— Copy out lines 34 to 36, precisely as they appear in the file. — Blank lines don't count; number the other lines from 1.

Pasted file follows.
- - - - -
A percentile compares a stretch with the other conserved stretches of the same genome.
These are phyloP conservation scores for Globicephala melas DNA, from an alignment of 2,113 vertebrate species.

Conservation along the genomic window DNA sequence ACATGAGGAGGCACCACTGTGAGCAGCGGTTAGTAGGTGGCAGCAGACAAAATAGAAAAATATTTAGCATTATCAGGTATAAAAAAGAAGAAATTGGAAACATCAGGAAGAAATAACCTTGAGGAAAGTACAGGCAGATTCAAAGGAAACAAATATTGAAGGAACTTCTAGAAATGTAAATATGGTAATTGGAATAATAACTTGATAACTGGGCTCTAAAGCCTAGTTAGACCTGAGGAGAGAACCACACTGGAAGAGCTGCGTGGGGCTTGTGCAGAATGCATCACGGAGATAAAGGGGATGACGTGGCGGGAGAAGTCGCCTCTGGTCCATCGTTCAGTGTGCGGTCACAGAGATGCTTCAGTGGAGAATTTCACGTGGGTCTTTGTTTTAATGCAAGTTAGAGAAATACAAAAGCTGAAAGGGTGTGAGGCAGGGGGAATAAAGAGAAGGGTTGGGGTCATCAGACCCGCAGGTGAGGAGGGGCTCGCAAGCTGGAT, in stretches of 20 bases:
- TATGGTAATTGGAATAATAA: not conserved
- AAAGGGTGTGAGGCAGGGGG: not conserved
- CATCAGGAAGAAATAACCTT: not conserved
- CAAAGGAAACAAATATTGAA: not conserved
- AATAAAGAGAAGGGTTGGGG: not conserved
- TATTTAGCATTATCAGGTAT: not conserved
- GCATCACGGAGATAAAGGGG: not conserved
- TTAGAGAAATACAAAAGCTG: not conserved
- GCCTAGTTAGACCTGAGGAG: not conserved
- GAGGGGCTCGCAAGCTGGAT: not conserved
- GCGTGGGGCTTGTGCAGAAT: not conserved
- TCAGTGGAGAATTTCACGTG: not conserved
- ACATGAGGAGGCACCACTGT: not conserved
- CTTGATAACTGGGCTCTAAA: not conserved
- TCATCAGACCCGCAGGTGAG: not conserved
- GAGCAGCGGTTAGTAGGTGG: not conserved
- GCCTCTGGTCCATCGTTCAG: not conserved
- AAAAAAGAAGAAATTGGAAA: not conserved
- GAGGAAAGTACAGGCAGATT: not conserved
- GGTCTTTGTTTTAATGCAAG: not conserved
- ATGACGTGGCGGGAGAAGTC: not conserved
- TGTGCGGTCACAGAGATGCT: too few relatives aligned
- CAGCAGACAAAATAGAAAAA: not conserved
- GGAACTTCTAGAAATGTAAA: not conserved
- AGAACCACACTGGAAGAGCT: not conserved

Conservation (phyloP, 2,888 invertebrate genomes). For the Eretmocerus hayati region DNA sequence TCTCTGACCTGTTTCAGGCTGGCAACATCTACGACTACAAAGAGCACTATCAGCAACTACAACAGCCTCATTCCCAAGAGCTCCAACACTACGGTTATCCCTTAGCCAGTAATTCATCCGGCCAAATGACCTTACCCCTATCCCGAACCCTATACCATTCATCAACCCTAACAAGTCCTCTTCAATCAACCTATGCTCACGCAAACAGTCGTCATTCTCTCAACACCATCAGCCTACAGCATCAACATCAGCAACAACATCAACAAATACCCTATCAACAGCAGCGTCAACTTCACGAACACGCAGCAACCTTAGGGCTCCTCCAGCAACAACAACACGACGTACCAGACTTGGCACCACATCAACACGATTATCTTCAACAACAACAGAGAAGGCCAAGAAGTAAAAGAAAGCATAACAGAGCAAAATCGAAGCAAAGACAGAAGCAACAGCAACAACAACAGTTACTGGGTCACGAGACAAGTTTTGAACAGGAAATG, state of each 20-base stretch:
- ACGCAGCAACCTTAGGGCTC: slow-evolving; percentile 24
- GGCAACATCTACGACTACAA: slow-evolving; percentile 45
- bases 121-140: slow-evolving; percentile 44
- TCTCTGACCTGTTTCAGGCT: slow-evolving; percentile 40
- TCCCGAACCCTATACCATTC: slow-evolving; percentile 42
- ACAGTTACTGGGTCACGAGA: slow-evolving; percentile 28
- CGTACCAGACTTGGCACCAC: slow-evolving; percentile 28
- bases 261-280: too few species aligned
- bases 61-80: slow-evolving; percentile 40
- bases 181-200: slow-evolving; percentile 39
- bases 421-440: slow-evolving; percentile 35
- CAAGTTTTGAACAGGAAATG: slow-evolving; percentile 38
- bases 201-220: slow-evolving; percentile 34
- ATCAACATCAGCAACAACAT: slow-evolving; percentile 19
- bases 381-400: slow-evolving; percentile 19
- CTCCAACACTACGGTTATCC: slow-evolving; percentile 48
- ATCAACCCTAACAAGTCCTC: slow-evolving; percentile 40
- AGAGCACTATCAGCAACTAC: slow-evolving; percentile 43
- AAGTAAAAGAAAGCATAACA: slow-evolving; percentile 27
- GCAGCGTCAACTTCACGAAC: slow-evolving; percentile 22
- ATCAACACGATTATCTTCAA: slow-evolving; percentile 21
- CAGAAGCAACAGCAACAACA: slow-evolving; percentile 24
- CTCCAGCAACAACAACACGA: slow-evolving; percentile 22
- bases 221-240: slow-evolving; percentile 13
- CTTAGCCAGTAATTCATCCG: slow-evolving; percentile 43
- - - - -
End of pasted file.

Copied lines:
- TCCCGAACCCTATACCATTC: slow-evolving; percentile 42
- ACAGTTACTGGGTCACGAGA: slow-evolving; percentile 28
- CGTACCAGACTTGGCACCAC: slow-evolving; percentile 28